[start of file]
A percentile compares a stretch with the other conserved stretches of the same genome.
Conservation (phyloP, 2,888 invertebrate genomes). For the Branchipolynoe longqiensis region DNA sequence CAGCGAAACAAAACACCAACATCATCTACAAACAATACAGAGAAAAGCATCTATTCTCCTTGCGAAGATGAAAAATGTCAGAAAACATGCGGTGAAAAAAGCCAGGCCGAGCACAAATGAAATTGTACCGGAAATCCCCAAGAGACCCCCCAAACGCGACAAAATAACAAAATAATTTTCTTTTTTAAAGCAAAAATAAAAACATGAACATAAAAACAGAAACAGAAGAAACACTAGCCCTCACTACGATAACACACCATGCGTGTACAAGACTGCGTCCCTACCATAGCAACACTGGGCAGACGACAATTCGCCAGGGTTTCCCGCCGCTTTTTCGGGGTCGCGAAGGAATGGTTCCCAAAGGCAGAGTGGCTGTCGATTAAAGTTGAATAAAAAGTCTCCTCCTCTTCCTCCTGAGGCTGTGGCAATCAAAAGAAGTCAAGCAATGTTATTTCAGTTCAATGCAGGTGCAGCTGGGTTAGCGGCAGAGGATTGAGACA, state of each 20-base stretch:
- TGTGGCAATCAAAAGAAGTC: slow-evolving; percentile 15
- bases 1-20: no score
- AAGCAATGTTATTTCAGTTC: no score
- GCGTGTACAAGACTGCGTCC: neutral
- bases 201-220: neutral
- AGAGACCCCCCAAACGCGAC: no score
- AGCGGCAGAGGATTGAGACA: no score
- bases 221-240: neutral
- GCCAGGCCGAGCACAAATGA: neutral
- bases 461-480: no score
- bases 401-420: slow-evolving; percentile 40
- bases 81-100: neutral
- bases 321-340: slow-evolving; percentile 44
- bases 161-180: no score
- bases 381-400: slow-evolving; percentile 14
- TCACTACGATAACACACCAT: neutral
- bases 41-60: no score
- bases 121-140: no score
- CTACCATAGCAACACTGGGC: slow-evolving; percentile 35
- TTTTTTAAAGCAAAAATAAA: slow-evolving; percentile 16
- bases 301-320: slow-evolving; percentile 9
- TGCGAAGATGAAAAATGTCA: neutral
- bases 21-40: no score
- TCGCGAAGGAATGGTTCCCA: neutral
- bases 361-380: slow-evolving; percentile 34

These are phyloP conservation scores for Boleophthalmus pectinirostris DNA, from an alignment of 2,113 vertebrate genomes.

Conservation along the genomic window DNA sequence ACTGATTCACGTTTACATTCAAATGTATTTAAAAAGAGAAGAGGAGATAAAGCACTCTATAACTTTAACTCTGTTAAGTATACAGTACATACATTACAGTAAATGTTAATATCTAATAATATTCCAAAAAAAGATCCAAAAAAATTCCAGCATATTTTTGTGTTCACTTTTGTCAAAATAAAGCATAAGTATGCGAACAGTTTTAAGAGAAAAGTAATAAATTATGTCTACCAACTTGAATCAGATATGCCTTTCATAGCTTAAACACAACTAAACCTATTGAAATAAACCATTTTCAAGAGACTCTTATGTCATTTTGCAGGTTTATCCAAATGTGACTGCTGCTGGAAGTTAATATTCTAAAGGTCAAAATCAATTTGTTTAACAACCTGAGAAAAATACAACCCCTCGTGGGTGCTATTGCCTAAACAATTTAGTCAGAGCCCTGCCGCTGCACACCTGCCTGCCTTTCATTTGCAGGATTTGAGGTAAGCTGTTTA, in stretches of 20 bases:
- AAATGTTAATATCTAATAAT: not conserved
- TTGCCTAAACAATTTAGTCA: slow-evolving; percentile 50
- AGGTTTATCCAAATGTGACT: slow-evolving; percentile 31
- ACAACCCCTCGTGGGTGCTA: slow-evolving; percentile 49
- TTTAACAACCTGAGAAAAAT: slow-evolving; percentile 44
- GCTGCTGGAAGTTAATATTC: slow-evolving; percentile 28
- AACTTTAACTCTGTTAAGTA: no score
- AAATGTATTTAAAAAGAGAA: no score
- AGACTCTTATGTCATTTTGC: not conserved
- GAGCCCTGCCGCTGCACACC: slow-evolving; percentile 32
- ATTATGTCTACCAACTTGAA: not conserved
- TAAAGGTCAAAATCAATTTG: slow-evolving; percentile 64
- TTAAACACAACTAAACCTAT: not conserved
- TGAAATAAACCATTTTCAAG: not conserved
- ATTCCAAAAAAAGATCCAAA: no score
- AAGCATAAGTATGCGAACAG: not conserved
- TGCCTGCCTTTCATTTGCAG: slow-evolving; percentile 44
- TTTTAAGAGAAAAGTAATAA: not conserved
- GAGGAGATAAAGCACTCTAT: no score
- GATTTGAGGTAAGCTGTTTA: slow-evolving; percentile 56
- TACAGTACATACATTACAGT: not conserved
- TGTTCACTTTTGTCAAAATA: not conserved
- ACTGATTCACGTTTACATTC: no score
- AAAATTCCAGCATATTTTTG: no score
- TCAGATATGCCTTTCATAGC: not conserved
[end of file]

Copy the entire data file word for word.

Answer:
A percentile compares a stretch with the other conserved stretches of the same genome.
Conservation (phyloP, 2,888 invertebrate genomes). For the Branchipolynoe longqiensis region DNA sequence CAGCGAAACAAAACACCAACATCATCTACAAACAATACAGAGAAAAGCATCTATTCTCCTTGCGAAGATGAAAAATGTCAGAAAACATGCGGTGAAAAAAGCCAGGCCGAGCACAAATGAAATTGTACCGGAAATCCCCAAGAGACCCCCCAAACGCGACAAAATAACAAAATAATTTTCTTTTTTAAAGCAAAAATAAAAACATGAACATAAAAACAGAAACAGAAGAAACACTAGCCCTCACTACGATAACACACCATGCGTGTACAAGACTGCGTCCCTACCATAGCAACACTGGGCAGACGACAATTCGCCAGGGTTTCCCGCCGCTTTTTCGGGGTCGCGAAGGAATGGTTCCCAAAGGCAGAGTGGCTGTCGATTAAAGTTGAATAAAAAGTCTCCTCCTCTTCCTCCTGAGGCTGTGGCAATCAAAAGAAGTCAAGCAATGTTATTTCAGTTCAATGCAGGTGCAGCTGGGTTAGCGGCAGAGGATTGAGACA, state of each 20-base stretch:
- TGTGGCAATCAAAAGAAGTC: slow-evolving; percentile 15
- bases 1-20: no score
- AAGCAATGTTATTTCAGTTC: no score
- GCGTGTACAAGACTGCGTCC: neutral
- bases 201-220: neutral
- AGAGACCCCCCAAACGCGAC: no score
- AGCGGCAGAGGATTGAGACA: no score
- bases 221-240: neutral
- GCCAGGCCGAGCACAAATGA: neutral
- bases 461-480: no score
- bases 401-420: slow-evolving; percentile 40
- bases 81-100: neutral
- bases 321-340: slow-evolving; percentile 44
- bases 161-180: no score
- bases 381-400: slow-evolving; percentile 14
- TCACTACGATAACACACCAT: neutral
- bases 41-60: no score
- bases 121-140: no score
- CTACCATAGCAACACTGGGC: slow-evolving; percentile 35
- TTTTTTAAAGCAAAAATAAA: slow-evolving; percentile 16
- bases 301-320: slow-evolving; percentile 9
- TGCGAAGATGAAAAATGTCA: neutral
- bases 21-40: no score
- TCGCGAAGGAATGGTTCCCA: neutral
- bases 361-380: slow-evolving; percentile 34

These are phyloP conservation scores for Boleophthalmus pectinirostris DNA, from an alignment of 2,113 vertebrate genomes.

Conservation along the genomic window DNA sequence ACTGATTCACGTTTACATTCAAATGTATTTAAAAAGAGAAGAGGAGATAAAGCACTCTATAACTTTAACTCTGTTAAGTATACAGTACATACATTACAGTAAATGTTAATATCTAATAATATTCCAAAAAAAGATCCAAAAAAATTCCAGCATATTTTTGTGTTCACTTTTGTCAAAATAAAGCATAAGTATGCGAACAGTTTTAAGAGAAAAGTAATAAATTATGTCTACCAACTTGAATCAGATATGCCTTTCATAGCTTAAACACAACTAAACCTATTGAAATAAACCATTTTCAAGAGACTCTTATGTCATTTTGCAGGTTTATCCAAATGTGACTGCTGCTGGAAGTTAATATTCTAAAGGTCAAAATCAATTTGTTTAACAACCTGAGAAAAATACAACCCCTCGTGGGTGCTATTGCCTAAACAATTTAGTCAGAGCCCTGCCGCTGCACACCTGCCTGCCTTTCATTTGCAGGATTTGAGGTAAGCTGTTTA, in stretches of 20 bases:
- AAATGTTAATATCTAATAAT: not conserved
- TTGCCTAAACAATTTAGTCA: slow-evolving; percentile 50
- AGGTTTATCCAAATGTGACT: slow-evolving; percentile 31
- ACAACCCCTCGTGGGTGCTA: slow-evolving; percentile 49
- TTTAACAACCTGAGAAAAAT: slow-evolving; percentile 44
- GCTGCTGGAAGTTAATATTC: slow-evolving; percentile 28
- AACTTTAACTCTGTTAAGTA: no score
- AAATGTATTTAAAAAGAGAA: no score
- AGACTCTTATGTCATTTTGC: not conserved
- GAGCCCTGCCGCTGCACACC: slow-evolving; percentile 32
- ATTATGTCTACCAACTTGAA: not conserved
- TAAAGGTCAAAATCAATTTG: slow-evolving; percentile 64
- TTAAACACAACTAAACCTAT: not conserved
- TGAAATAAACCATTTTCAAG: not conserved
- ATTCCAAAAAAAGATCCAAA: no score
- AAGCATAAGTATGCGAACAG: not conserved
- TGCCTGCCTTTCATTTGCAG: slow-evolving; percentile 44
- TTTTAAGAGAAAAGTAATAA: not conserved
- GAGGAGATAAAGCACTCTAT: no score
- GATTTGAGGTAAGCTGTTTA: slow-evolving; percentile 56
- TACAGTACATACATTACAGT: not conserved
- TGTTCACTTTTGTCAAAATA: not conserved
- ACTGATTCACGTTTACATTC: no score
- AAAATTCCAGCATATTTTTG: no score
- TCAGATATGCCTTTCATAGC: not conserved